Kin Shop

Interpretation trumps tradition at this Thai eatery.

  • Photograph: Marianne Rafter


  • Photograph: Marianne Rafter


  • Photograph: Marianne Rafter


  • Photograph: Marianne Rafter


  • Photograph: Marianne Rafter


  • Photograph: Marianne Rafter


  • Photograph: Marianne Rafter


  • Photograph: Marianne Rafter


Photograph: Marianne Rafter


Time Out Ratings :

<strong>Rating: </strong>3/5

Some chefs return home from their travels abroad with a priestly devotion to authenticity, attempting to re-create in maniacal detail the best stuff they tasted. Others take a more impressionistic approach, subtly working far-flung flavors into their repertoires.

At his new restaurant, Kin Shop, Top Chef champ Harold Dieterle attempts both tacks at once. His menu, the legacy of two monthlong Southeast Asian sabbaticals, features classic Thai street food alongside more upmarket Thai-inspired dishes. But while there are certainly standouts among the chef's auteur creations, the traditional fare often seems extraneous.

Duck larb salad, the spiciest thing on the menu, is a purist rendition of a northern Thai classic, with a chili burn that will obliterate your taste buds. But the dish—soggy minced meat and toasted rice powder spooned into crisp romaine leaves—isn't nuanced enough to warrant enduring its blistering heat, missing the layered complexity that's so rarely exported from Thailand. Slippery noodles with oyster-sauced chicken sausage, meanwhile, taste too much like generic Thai takeout.

The dining room where you'll find this food is light on the Asian exotica that defines most of the city's Thai restaurants, with decorative art and plush seating in soft resort shades of aquamarine. The cooking is often more fiery than the soothing setting it is served in, but the best dishes are in fact as abstract as the space.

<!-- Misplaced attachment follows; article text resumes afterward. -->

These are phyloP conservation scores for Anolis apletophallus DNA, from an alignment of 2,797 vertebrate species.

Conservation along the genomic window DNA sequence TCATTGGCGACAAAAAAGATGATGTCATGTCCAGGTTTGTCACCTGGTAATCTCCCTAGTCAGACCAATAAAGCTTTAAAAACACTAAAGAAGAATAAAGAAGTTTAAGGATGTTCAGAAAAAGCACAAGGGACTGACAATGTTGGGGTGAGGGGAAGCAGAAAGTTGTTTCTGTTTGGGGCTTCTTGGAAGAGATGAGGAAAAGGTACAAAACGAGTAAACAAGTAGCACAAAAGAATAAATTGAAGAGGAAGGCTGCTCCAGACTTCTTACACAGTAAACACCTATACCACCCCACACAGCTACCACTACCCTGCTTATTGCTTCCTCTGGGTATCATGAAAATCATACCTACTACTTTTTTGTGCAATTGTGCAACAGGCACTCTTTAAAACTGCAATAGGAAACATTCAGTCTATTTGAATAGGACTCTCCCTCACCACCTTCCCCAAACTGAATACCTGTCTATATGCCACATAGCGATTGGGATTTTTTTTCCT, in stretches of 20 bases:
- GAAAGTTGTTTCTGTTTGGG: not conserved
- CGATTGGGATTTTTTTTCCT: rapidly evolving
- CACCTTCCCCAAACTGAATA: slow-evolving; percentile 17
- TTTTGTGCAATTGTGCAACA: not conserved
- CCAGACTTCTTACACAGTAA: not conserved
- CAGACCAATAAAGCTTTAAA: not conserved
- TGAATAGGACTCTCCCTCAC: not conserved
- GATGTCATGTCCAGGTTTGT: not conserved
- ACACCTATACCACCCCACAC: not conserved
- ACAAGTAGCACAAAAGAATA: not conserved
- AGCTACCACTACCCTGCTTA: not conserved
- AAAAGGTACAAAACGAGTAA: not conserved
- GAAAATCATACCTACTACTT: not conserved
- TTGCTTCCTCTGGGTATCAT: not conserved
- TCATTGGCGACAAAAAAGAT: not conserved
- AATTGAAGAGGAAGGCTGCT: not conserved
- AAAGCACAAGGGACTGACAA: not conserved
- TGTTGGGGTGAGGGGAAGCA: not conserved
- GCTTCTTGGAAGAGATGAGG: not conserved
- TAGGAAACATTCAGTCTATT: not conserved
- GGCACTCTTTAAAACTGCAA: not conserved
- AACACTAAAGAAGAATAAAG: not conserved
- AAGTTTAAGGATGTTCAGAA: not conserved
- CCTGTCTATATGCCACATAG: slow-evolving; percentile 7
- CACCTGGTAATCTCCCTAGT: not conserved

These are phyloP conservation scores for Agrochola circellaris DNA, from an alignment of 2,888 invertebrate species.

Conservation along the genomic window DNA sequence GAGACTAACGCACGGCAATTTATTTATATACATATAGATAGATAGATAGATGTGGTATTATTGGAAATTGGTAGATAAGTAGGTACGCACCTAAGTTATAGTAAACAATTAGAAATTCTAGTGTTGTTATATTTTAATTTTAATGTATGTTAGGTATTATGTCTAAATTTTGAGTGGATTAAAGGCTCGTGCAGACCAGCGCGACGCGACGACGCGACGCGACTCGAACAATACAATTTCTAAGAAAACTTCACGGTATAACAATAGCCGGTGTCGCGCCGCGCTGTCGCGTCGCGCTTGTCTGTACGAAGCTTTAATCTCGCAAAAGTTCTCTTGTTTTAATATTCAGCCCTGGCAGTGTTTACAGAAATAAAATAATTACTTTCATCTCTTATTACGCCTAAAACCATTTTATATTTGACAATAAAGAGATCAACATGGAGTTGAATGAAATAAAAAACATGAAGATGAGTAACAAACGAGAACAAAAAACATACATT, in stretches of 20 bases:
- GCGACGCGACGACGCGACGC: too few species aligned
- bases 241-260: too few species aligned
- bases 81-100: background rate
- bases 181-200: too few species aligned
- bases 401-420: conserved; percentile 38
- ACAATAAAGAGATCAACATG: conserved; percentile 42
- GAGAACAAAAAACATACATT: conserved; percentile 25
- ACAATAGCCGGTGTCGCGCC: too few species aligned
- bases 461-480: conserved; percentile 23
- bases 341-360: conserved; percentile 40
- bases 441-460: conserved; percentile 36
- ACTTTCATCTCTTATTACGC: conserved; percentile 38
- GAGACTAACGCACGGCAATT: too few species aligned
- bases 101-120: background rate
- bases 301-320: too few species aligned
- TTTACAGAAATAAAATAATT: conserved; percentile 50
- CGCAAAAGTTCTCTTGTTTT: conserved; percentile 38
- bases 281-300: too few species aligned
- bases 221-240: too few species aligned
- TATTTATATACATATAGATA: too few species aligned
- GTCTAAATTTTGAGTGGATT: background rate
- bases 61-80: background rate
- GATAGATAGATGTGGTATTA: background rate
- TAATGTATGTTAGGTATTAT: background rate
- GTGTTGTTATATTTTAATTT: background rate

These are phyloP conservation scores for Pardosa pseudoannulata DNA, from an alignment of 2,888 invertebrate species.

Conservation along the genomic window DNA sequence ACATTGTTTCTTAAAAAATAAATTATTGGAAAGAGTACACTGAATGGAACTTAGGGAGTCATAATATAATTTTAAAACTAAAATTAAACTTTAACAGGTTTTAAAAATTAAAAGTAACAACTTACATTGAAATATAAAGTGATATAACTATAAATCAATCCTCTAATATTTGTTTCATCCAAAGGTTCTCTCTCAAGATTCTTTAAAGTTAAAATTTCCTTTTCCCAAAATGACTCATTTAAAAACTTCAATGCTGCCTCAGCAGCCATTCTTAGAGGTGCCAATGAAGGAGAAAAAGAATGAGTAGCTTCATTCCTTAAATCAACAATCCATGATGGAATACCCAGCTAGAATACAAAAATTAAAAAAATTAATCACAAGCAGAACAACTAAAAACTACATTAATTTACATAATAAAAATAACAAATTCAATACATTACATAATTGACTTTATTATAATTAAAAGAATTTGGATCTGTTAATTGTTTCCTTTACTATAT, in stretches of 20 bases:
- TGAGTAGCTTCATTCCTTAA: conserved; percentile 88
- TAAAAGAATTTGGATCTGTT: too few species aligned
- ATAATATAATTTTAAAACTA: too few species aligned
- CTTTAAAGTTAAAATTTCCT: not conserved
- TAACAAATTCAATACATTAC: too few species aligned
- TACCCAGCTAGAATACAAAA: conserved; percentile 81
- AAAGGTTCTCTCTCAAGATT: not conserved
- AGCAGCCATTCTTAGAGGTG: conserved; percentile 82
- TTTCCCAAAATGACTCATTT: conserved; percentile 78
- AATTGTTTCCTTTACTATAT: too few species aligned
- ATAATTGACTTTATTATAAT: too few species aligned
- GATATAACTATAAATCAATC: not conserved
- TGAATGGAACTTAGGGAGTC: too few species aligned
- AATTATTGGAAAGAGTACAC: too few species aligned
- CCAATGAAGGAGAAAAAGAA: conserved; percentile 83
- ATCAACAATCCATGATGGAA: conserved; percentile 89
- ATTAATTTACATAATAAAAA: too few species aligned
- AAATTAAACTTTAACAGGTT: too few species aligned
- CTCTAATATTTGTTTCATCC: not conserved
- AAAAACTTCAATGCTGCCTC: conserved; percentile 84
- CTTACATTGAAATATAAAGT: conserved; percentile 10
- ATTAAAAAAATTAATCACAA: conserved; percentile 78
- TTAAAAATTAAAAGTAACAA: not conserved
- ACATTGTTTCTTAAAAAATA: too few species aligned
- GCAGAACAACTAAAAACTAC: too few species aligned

A beautifully composed salad of golden fried oysters, cool slivered celery and crispy pork belly is bright and refreshing—a chefly spin on a dish Dieterle first tasted on a beach on the Andaman Sea. And while roasted marrowbones split down the middle have no real geography, they're certainly delicious, topped in an intriguing sour-salty mix of fermented beans and crispy taro.

The best of the large dishes—everything here is designed to be shared—are only loosely rooted in Thai flavors. Dieterle's Massaman curry ought to be listed in quotes. Its sauce, infused with coconut milk, duck fat and pineapple juice and poured over a spoon-tender haunch of long-braised goat neck, is rich and silky, like French bordelaise. A steamed red-snapper fillet, just as expertly cooked, comes bathed in a lush green curry sauce that's more sour than hot, with sweet cashews and kabocha squash sprinkled around it.

Without a pastry chef, desserts are an afterthought for now (there's just ice cream and middling passion fruit pudding). And while Dieterle might not pass muster as a food anthropologist, he's worth following when he veers off-trail and cooks from imagination rather than memory.


Eat this: Pork and oyster salad, bone marrow, Massaman goat, steamed red snapper

Drink this: Among the Thai-influenced cocktails, try the ALN ($12), like a dirty gin martini with spicy pickle brine instead of olive juice.

Sit here: The best seats, at a counter peering into the kitchen, offer a view of the chefs preparing your dinner.

Conversation piece: Kin, which means "eat" in Thai, is a double entendre. The restaurant is also the "kin" to Perilla, Dieterle's other casual West Village spot.


Spicy food pairings: Kin Shop manager Julia Travis recommends three beverages that play well with fire.

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469 Sixth Ave between 11th and 12th Sts (212-675-4295). Subway: F,  M to 14th St; L to Sixth Ave. Mon--Thu 11:30am--3pm, 5:30--11pm; Fri, Sat 11:30am--3pm, 5:30--11:30pm; Sun 11:30am--3pm, 5--10pm. Average main course: $20.